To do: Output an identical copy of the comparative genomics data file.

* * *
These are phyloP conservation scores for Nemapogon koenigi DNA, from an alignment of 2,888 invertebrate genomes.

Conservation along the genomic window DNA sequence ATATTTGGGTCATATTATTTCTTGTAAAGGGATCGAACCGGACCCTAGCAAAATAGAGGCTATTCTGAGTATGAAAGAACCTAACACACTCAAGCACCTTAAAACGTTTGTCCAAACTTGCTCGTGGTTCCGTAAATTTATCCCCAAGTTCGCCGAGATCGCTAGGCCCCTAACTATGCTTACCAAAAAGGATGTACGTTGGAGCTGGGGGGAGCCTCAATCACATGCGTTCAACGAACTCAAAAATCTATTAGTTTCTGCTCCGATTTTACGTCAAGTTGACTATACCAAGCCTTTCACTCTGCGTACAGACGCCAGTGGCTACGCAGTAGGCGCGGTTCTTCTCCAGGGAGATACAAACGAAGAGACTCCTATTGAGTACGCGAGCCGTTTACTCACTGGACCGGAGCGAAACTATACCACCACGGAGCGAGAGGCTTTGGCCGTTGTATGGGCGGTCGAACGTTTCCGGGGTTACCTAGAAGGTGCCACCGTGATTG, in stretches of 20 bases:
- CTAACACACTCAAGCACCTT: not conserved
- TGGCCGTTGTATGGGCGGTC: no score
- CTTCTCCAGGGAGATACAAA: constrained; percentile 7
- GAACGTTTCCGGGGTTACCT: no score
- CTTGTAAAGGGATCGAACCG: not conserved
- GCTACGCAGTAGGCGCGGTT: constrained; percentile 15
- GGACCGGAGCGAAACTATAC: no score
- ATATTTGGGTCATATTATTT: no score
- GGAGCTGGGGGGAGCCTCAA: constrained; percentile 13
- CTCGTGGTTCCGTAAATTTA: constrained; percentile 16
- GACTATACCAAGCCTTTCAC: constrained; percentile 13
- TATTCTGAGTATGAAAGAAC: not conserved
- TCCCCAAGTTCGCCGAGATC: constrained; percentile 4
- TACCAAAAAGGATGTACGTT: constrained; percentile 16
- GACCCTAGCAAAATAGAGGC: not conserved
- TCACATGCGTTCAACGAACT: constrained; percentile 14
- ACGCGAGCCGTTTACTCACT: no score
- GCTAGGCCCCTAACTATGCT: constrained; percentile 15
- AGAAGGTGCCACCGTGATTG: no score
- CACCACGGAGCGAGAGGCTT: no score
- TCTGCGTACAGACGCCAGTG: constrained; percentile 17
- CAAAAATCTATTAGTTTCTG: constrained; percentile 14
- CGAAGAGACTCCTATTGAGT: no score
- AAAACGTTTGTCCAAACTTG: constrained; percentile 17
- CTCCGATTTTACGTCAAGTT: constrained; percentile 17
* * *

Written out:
These are phyloP conservation scores for Nemapogon koenigi DNA, from an alignment of 2,888 invertebrate genomes.

Conservation along the genomic window DNA sequence ATATTTGGGTCATATTATTTCTTGTAAAGGGATCGAACCGGACCCTAGCAAAATAGAGGCTATTCTGAGTATGAAAGAACCTAACACACTCAAGCACCTTAAAACGTTTGTCCAAACTTGCTCGTGGTTCCGTAAATTTATCCCCAAGTTCGCCGAGATCGCTAGGCCCCTAACTATGCTTACCAAAAAGGATGTACGTTGGAGCTGGGGGGAGCCTCAATCACATGCGTTCAACGAACTCAAAAATCTATTAGTTTCTGCTCCGATTTTACGTCAAGTTGACTATACCAAGCCTTTCACTCTGCGTACAGACGCCAGTGGCTACGCAGTAGGCGCGGTTCTTCTCCAGGGAGATACAAACGAAGAGACTCCTATTGAGTACGCGAGCCGTTTACTCACTGGACCGGAGCGAAACTATACCACCACGGAGCGAGAGGCTTTGGCCGTTGTATGGGCGGTCGAACGTTTCCGGGGTTACCTAGAAGGTGCCACCGTGATTG, in stretches of 20 bases:
- CTAACACACTCAAGCACCTT: not conserved
- TGGCCGTTGTATGGGCGGTC: no score
- CTTCTCCAGGGAGATACAAA: constrained; percentile 7
- GAACGTTTCCGGGGTTACCT: no score
- CTTGTAAAGGGATCGAACCG: not conserved
- GCTACGCAGTAGGCGCGGTT: constrained; percentile 15
- GGACCGGAGCGAAACTATAC: no score
- ATATTTGGGTCATATTATTT: no score
- GGAGCTGGGGGGAGCCTCAA: constrained; percentile 13
- CTCGTGGTTCCGTAAATTTA: constrained; percentile 16
- GACTATACCAAGCCTTTCAC: constrained; percentile 13
- TATTCTGAGTATGAAAGAAC: not conserved
- TCCCCAAGTTCGCCGAGATC: constrained; percentile 4
- TACCAAAAAGGATGTACGTT: constrained; percentile 16
- GACCCTAGCAAAATAGAGGC: not conserved
- TCACATGCGTTCAACGAACT: constrained; percentile 14
- ACGCGAGCCGTTTACTCACT: no score
- GCTAGGCCCCTAACTATGCT: constrained; percentile 15
- AGAAGGTGCCACCGTGATTG: no score
- CACCACGGAGCGAGAGGCTT: no score
- TCTGCGTACAGACGCCAGTG: constrained; percentile 17
- CAAAAATCTATTAGTTTCTG: constrained; percentile 14
- CGAAGAGACTCCTATTGAGT: no score
- AAAACGTTTGTCCAAACTTG: constrained; percentile 17
- CTCCGATTTTACGTCAAGTT: constrained; percentile 17